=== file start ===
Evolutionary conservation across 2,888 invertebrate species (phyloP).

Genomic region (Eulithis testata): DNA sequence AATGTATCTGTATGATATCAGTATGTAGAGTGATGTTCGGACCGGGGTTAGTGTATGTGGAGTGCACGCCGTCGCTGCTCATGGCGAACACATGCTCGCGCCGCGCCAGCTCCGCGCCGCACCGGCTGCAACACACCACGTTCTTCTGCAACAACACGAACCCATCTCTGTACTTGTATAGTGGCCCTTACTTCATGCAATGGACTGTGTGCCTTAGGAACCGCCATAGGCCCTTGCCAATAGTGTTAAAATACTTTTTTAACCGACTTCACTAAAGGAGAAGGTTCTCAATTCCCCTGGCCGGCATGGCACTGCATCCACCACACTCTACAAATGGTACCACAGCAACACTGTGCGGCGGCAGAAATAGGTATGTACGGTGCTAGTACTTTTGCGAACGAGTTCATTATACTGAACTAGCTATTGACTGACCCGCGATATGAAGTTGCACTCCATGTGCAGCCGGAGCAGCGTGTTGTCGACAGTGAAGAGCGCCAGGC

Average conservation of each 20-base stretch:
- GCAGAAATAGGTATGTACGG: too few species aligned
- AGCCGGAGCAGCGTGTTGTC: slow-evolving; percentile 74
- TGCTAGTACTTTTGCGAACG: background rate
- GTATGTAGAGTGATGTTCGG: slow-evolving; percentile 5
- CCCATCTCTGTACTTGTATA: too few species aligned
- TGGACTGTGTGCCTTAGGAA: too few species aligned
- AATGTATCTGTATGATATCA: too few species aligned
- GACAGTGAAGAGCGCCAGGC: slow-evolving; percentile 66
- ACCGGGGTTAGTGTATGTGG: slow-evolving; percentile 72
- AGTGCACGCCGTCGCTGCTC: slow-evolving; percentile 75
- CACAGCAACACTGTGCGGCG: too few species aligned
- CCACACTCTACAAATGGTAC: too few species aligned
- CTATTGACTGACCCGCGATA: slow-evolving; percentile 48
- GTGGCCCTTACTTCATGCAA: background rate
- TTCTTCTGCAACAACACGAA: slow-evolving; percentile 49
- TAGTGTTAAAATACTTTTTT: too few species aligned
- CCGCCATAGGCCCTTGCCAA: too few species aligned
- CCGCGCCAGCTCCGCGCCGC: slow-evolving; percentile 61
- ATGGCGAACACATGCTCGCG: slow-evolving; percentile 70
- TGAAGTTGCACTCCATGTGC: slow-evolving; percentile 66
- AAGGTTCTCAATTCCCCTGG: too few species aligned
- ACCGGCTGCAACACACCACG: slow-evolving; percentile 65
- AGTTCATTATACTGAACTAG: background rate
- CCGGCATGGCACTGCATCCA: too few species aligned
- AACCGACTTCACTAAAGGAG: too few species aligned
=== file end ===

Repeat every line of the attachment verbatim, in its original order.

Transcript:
Evolutionary conservation across 2,888 invertebrate species (phyloP).

Genomic region (Eulithis testata): DNA sequence AATGTATCTGTATGATATCAGTATGTAGAGTGATGTTCGGACCGGGGTTAGTGTATGTGGAGTGCACGCCGTCGCTGCTCATGGCGAACACATGCTCGCGCCGCGCCAGCTCCGCGCCGCACCGGCTGCAACACACCACGTTCTTCTGCAACAACACGAACCCATCTCTGTACTTGTATAGTGGCCCTTACTTCATGCAATGGACTGTGTGCCTTAGGAACCGCCATAGGCCCTTGCCAATAGTGTTAAAATACTTTTTTAACCGACTTCACTAAAGGAGAAGGTTCTCAATTCCCCTGGCCGGCATGGCACTGCATCCACCACACTCTACAAATGGTACCACAGCAACACTGTGCGGCGGCAGAAATAGGTATGTACGGTGCTAGTACTTTTGCGAACGAGTTCATTATACTGAACTAGCTATTGACTGACCCGCGATATGAAGTTGCACTCCATGTGCAGCCGGAGCAGCGTGTTGTCGACAGTGAAGAGCGCCAGGC

Average conservation of each 20-base stretch:
- GCAGAAATAGGTATGTACGG: too few species aligned
- AGCCGGAGCAGCGTGTTGTC: slow-evolving; percentile 74
- TGCTAGTACTTTTGCGAACG: background rate
- GTATGTAGAGTGATGTTCGG: slow-evolving; percentile 5
- CCCATCTCTGTACTTGTATA: too few species aligned
- TGGACTGTGTGCCTTAGGAA: too few species aligned
- AATGTATCTGTATGATATCA: too few species aligned
- GACAGTGAAGAGCGCCAGGC: slow-evolving; percentile 66
- ACCGGGGTTAGTGTATGTGG: slow-evolving; percentile 72
- AGTGCACGCCGTCGCTGCTC: slow-evolving; percentile 75
- CACAGCAACACTGTGCGGCG: too few species aligned
- CCACACTCTACAAATGGTAC: too few species aligned
- CTATTGACTGACCCGCGATA: slow-evolving; percentile 48
- GTGGCCCTTACTTCATGCAA: background rate
- TTCTTCTGCAACAACACGAA: slow-evolving; percentile 49
- TAGTGTTAAAATACTTTTTT: too few species aligned
- CCGCCATAGGCCCTTGCCAA: too few species aligned
- CCGCGCCAGCTCCGCGCCGC: slow-evolving; percentile 61
- ATGGCGAACACATGCTCGCG: slow-evolving; percentile 70
- TGAAGTTGCACTCCATGTGC: slow-evolving; percentile 66
- AAGGTTCTCAATTCCCCTGG: too few species aligned
- ACCGGCTGCAACACACCACG: slow-evolving; percentile 65
- AGTTCATTATACTGAACTAG: background rate
- CCGGCATGGCACTGCATCCA: too few species aligned
- AACCGACTTCACTAAAGGAG: too few species aligned